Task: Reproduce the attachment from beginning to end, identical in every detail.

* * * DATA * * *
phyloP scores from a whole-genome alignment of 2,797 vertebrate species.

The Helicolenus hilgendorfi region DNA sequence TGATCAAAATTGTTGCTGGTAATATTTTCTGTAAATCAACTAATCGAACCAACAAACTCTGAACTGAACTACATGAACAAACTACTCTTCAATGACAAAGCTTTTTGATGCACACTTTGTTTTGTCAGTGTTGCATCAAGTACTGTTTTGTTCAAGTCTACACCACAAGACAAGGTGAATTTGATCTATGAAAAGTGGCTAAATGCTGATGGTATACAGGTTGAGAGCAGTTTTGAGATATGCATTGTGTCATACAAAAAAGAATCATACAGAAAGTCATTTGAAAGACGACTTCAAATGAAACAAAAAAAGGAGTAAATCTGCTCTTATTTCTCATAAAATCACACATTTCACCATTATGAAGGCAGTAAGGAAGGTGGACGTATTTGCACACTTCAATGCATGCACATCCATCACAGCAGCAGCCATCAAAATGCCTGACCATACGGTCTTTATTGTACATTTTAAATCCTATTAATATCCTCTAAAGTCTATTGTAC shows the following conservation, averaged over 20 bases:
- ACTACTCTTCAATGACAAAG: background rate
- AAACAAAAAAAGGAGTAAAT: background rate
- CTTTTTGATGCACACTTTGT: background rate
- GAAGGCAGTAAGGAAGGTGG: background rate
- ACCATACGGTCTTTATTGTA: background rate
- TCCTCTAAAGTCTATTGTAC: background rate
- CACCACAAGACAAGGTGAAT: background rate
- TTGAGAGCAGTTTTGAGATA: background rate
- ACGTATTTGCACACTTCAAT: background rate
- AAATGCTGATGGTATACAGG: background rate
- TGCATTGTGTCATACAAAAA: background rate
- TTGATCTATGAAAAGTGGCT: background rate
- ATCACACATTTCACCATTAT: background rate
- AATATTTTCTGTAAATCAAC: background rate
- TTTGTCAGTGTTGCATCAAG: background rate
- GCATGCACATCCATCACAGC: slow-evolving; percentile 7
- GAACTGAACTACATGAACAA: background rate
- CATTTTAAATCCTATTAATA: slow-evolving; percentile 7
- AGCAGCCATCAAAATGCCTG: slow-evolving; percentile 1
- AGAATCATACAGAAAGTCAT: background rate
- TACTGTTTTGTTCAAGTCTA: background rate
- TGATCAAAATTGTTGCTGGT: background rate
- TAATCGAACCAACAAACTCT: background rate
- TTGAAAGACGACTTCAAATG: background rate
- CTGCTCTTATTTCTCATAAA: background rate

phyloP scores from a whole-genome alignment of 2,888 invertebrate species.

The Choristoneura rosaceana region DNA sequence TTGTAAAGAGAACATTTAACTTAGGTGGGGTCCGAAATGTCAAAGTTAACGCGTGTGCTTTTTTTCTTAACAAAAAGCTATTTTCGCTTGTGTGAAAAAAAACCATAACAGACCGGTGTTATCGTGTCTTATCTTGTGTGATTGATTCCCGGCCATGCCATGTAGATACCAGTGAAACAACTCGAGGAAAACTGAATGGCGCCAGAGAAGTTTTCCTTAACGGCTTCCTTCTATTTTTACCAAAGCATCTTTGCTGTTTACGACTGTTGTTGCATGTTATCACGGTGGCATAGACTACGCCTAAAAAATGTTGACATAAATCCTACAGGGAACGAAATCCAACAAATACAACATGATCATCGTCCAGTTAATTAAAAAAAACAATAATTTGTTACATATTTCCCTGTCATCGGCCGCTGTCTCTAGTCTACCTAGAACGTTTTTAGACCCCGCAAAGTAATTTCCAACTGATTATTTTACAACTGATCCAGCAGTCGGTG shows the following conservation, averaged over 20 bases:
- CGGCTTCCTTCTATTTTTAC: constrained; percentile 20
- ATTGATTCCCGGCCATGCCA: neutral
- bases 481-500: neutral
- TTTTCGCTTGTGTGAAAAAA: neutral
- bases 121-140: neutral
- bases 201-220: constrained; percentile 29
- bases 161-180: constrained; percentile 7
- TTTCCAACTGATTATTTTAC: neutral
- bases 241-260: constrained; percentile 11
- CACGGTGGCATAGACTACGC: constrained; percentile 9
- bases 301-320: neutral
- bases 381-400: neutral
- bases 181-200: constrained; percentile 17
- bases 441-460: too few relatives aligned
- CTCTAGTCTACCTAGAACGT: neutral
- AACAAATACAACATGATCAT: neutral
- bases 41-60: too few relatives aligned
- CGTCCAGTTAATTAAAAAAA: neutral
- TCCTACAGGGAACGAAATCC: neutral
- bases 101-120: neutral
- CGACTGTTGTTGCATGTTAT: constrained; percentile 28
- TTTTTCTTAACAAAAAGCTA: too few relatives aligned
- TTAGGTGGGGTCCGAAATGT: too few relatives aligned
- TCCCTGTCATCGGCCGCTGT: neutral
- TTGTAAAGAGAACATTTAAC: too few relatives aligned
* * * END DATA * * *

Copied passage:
phyloP scores from a whole-genome alignment of 2,797 vertebrate species.

The Helicolenus hilgendorfi region DNA sequence TGATCAAAATTGTTGCTGGTAATATTTTCTGTAAATCAACTAATCGAACCAACAAACTCTGAACTGAACTACATGAACAAACTACTCTTCAATGACAAAGCTTTTTGATGCACACTTTGTTTTGTCAGTGTTGCATCAAGTACTGTTTTGTTCAAGTCTACACCACAAGACAAGGTGAATTTGATCTATGAAAAGTGGCTAAATGCTGATGGTATACAGGTTGAGAGCAGTTTTGAGATATGCATTGTGTCATACAAAAAAGAATCATACAGAAAGTCATTTGAAAGACGACTTCAAATGAAACAAAAAAAGGAGTAAATCTGCTCTTATTTCTCATAAAATCACACATTTCACCATTATGAAGGCAGTAAGGAAGGTGGACGTATTTGCACACTTCAATGCATGCACATCCATCACAGCAGCAGCCATCAAAATGCCTGACCATACGGTCTTTATTGTACATTTTAAATCCTATTAATATCCTCTAAAGTCTATTGTAC shows the following conservation, averaged over 20 bases:
- ACTACTCTTCAATGACAAAG: background rate
- AAACAAAAAAAGGAGTAAAT: background rate
- CTTTTTGATGCACACTTTGT: background rate
- GAAGGCAGTAAGGAAGGTGG: background rate
- ACCATACGGTCTTTATTGTA: background rate
- TCCTCTAAAGTCTATTGTAC: background rate
- CACCACAAGACAAGGTGAAT: background rate
- TTGAGAGCAGTTTTGAGATA: background rate
- ACGTATTTGCACACTTCAAT: background rate
- AAATGCTGATGGTATACAGG: background rate
- TGCATTGTGTCATACAAAAA: background rate
- TTGATCTATGAAAAGTGGCT: background rate
- ATCACACATTTCACCATTAT: background rate
- AATATTTTCTGTAAATCAAC: background rate
- TTTGTCAGTGTTGCATCAAG: background rate
- GCATGCACATCCATCACAGC: slow-evolving; percentile 7
- GAACTGAACTACATGAACAA: background rate
- CATTTTAAATCCTATTAATA: slow-evolving; percentile 7
- AGCAGCCATCAAAATGCCTG: slow-evolving; percentile 1
- AGAATCATACAGAAAGTCAT: background rate
- TACTGTTTTGTTCAAGTCTA: background rate
- TGATCAAAATTGTTGCTGGT: background rate
- TAATCGAACCAACAAACTCT: background rate
- TTGAAAGACGACTTCAAATG: background rate
- CTGCTCTTATTTCTCATAAA: background rate

phyloP scores from a whole-genome alignment of 2,888 invertebrate species.

The Choristoneura rosaceana region DNA sequence TTGTAAAGAGAACATTTAACTTAGGTGGGGTCCGAAATGTCAAAGTTAACGCGTGTGCTTTTTTTCTTAACAAAAAGCTATTTTCGCTTGTGTGAAAAAAAACCATAACAGACCGGTGTTATCGTGTCTTATCTTGTGTGATTGATTCCCGGCCATGCCATGTAGATACCAGTGAAACAACTCGAGGAAAACTGAATGGCGCCAGAGAAGTTTTCCTTAACGGCTTCCTTCTATTTTTACCAAAGCATCTTTGCTGTTTACGACTGTTGTTGCATGTTATCACGGTGGCATAGACTACGCCTAAAAAATGTTGACATAAATCCTACAGGGAACGAAATCCAACAAATACAACATGATCATCGTCCAGTTAATTAAAAAAAACAATAATTTGTTACATATTTCCCTGTCATCGGCCGCTGTCTCTAGTCTACCTAGAACGTTTTTAGACCCCGCAAAGTAATTTCCAACTGATTATTTTACAACTGATCCAGCAGTCGGTG shows the following conservation, averaged over 20 bases:
- CGGCTTCCTTCTATTTTTAC: constrained; percentile 20
- ATTGATTCCCGGCCATGCCA: neutral
- bases 481-500: neutral
- TTTTCGCTTGTGTGAAAAAA: neutral
- bases 121-140: neutral
- bases 201-220: constrained; percentile 29
- bases 161-180: constrained; percentile 7
- TTTCCAACTGATTATTTTAC: neutral
- bases 241-260: constrained; percentile 11
- CACGGTGGCATAGACTACGC: constrained; percentile 9
- bases 301-320: neutral
- bases 381-400: neutral
- bases 181-200: constrained; percentile 17
- bases 441-460: too few relatives aligned
- CTCTAGTCTACCTAGAACGT: neutral
- AACAAATACAACATGATCAT: neutral
- bases 41-60: too few relatives aligned
- CGTCCAGTTAATTAAAAAAA: neutral
- TCCTACAGGGAACGAAATCC: neutral
- bases 101-120: neutral
- CGACTGTTGTTGCATGTTAT: constrained; percentile 28
- TTTTTCTTAACAAAAAGCTA: too few relatives aligned
- TTAGGTGGGGTCCGAAATGT: too few relatives aligned
- TCCCTGTCATCGGCCGCTGT: neutral
- TTGTAAAGAGAACATTTAAC: too few relatives aligned